Wednesday, October 17, 2007

The Silver Chalice

I can't believe I finished all 814 pages with more than a week to spare before my book club meeting! I started The Silver Chalice while on vacation, reading aloud to Russ while driving, but didn't manage to get very far (children needed attention, and all). When we arrived home, Russ snatched it away and finished it as I labored under a mountain of laundry. Finally, he gave the book his stamp of approval and handed it over.

A couple years ago, my book club decided on a choice of four books for a particular month. I chose to read The Robe and hoped to read the remaining books (The Silver Chalice, Ben Hur, and Quo Vadis) in the future. When planning out the book list this year, a member suggested we choose again from those four books one month. I was thrilled! The Robe was excellent, surprising me as I had not read anything set in that time period other than The Bible. The Silver Chalice was highly recommended, and I hoped not to be disappointed.

Disappointed I was not. The writing style was clear; the characters came to life; the plot moved along; there was romance, mystery, adventure, history, and believable transformation in the life of the main character. At no point did I feel bogged down. I just wished for a whole day without interruptions so that I could bury myself in the story.

The Silver Chalice follows the life of Basil, a Roman citizen and artisan, as he is adopted by a wealthy merchant, has his position stolen from him by a dishonest uncle, is sold into slavery, and then has his freedom purchased so that he can design a silver chalice to hold the sacred cup used by Jesus at the last supper. Basil travels from Antioch to Jerusalem, Greece, and Rome to fulfill his commission.

Having very little knowledge of ancient history other than the Bible, I felt the author did an excellent job of making the story accessible and informative. I loved the picture he gave of famous men of the Bible such as Peter, Joseph of Arimathea, Paul, and especially Luke. It made me so very happy to have a little boy with the name Luke.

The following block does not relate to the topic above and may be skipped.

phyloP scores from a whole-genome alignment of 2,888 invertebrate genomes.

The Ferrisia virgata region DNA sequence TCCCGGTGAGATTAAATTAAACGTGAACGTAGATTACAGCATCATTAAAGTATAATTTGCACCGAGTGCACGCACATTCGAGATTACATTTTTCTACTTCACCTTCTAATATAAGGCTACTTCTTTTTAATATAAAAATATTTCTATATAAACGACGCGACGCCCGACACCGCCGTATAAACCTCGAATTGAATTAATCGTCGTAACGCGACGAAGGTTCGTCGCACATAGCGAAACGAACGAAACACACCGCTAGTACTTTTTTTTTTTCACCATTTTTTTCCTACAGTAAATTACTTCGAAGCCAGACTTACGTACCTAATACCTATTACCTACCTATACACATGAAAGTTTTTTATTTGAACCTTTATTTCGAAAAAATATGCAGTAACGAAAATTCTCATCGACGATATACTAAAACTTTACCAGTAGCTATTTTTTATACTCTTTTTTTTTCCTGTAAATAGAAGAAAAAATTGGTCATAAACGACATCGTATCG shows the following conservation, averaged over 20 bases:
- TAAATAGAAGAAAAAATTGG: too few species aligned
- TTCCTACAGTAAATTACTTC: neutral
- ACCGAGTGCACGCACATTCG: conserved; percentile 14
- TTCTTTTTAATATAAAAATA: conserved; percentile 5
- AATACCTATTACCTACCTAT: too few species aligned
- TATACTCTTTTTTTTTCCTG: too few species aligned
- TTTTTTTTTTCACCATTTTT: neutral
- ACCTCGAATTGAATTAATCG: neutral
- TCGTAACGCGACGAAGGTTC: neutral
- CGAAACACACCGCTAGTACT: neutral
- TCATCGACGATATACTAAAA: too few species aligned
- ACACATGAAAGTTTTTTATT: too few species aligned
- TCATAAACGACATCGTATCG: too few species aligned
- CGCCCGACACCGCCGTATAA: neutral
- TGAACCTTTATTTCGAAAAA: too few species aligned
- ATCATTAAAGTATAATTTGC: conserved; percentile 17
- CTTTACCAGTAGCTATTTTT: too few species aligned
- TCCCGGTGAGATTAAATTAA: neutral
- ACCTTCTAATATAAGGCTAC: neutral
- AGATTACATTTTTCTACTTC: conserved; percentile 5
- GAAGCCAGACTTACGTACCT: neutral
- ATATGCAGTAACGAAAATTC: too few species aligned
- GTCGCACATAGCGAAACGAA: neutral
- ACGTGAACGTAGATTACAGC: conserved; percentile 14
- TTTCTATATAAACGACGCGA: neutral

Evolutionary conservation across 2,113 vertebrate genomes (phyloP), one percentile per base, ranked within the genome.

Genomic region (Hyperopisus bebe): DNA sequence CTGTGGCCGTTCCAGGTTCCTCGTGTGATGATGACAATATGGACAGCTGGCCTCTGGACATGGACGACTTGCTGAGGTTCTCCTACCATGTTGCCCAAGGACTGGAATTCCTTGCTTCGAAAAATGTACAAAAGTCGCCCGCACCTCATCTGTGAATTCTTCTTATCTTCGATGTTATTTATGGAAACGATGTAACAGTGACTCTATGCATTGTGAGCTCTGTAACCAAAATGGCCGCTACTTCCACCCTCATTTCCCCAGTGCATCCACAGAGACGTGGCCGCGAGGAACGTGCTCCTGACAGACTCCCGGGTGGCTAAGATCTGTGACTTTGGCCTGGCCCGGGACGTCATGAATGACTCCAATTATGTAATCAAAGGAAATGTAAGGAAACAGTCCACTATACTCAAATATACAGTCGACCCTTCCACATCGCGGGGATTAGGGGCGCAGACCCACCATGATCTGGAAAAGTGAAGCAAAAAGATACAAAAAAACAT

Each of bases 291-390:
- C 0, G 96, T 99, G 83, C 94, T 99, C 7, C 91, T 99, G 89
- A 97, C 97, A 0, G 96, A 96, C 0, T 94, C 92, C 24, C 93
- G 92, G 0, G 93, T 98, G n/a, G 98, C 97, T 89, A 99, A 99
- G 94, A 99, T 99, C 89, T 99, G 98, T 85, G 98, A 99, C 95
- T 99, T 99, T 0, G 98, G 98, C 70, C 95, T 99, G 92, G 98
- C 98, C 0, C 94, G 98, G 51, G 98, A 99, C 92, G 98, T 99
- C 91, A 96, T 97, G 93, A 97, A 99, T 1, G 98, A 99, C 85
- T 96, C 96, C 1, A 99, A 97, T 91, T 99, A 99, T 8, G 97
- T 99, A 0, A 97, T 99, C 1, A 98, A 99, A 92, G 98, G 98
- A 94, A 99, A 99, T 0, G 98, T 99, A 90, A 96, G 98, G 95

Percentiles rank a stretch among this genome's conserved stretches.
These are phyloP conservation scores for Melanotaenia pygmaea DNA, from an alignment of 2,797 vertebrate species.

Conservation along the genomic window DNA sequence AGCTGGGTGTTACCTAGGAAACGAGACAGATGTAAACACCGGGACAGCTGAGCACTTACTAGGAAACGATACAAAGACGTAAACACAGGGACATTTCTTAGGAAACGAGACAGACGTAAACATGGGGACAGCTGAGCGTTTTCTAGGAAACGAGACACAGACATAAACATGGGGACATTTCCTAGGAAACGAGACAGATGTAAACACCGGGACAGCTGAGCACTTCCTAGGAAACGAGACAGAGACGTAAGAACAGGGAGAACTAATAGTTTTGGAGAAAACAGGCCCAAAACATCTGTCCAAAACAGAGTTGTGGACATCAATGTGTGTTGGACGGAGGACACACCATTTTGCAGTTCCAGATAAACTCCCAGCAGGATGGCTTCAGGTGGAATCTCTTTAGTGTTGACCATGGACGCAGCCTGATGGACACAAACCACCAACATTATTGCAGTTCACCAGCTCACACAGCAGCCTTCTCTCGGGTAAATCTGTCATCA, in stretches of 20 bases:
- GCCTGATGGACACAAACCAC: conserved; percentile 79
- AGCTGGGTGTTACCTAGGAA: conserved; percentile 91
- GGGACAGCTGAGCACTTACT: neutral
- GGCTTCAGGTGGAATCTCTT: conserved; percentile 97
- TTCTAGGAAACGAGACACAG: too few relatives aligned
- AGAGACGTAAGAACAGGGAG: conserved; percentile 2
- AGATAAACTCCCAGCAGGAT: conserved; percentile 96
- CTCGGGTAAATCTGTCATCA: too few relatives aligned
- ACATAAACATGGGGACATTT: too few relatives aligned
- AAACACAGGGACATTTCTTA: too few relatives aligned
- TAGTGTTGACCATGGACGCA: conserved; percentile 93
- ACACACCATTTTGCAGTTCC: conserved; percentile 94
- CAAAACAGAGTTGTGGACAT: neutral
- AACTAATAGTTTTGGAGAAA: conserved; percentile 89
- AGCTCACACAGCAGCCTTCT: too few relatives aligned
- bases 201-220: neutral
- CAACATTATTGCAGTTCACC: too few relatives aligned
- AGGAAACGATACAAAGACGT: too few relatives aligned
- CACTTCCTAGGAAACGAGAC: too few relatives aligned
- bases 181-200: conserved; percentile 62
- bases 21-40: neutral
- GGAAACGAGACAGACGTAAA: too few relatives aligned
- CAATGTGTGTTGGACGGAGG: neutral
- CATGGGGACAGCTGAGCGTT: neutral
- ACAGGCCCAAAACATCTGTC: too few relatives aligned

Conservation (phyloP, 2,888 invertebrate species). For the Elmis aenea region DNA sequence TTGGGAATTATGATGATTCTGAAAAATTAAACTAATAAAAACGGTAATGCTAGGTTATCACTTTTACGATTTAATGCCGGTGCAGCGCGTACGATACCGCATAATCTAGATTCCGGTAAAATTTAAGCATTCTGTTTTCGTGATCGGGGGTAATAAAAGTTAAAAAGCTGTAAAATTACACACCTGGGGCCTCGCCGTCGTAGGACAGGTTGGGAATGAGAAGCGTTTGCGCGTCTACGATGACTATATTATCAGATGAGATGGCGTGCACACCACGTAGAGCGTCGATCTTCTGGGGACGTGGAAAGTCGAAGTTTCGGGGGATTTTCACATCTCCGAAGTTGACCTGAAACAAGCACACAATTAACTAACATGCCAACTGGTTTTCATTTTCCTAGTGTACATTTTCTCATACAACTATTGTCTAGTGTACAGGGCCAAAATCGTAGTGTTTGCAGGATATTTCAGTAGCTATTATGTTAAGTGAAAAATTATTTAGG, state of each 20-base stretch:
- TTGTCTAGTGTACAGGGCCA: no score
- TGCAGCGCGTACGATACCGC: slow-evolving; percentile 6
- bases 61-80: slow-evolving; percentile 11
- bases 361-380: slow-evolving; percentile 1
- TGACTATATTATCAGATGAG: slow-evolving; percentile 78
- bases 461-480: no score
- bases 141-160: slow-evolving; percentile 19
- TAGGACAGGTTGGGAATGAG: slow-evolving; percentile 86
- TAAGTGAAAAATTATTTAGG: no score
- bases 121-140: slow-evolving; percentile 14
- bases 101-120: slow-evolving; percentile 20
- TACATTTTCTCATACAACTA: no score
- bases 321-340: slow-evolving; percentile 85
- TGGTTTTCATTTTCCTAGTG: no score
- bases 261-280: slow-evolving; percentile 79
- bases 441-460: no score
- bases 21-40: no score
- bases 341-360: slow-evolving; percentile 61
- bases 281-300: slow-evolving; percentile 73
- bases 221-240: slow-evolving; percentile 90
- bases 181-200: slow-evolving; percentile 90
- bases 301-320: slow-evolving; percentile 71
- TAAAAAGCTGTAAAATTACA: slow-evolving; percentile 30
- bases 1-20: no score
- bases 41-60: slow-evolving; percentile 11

Levi and I have been reading through the New Testament in his Children's Illustrated Bible, and I have had a few aha! moments as I relate the two stories, even though The Silver Chalice is a fictional account. I have had an easier time seeing the larger picture.

Levi wanted to know if he could attend book club since he 'knows all about' Ben Hur. He has listened to the radio theater version of Ben Hur, and watched an animated version with the voice of Charlton Heston. I guess it is time to create a book club which he can attend! And I suppose maybe I'll have to catch up and listen to/watch those versions before my book club meeting!

My excitement to study ancient history this next year has increased. Ben Hur and Quo Vadis will be on my reading list for 2008. It is quite possible that they will both join The Robe and The Silver Chalice on my favorites list.

The Western Wall, also known as the Wailing Wall, is a Jewish holy place found in Jerusalem, Israel. It is part of the first and second temples that were mostly destroyed. I chose this location to add to our 'Around the World' cards this week.


Anne said...

I have an old copy of this book that was my grandmother's. Up until now, I've just thought it was a pretty book, but you've made me want to actually read it! :-) I loved The Robe and Quo Vadis.

Donna Boucher said...

I am good at having my daughter read all the classics...but not so good at reading them myself....
Emma read The Robe and liked it very much. Then we watched the movie. It was corny :o)

Your boys are beautiful!

Framed said...

I love Thomas Costain. I thought I had read all of his books until I came upon an old copy of "Below the Salt." I hope to read it next year. I enjoyed your review.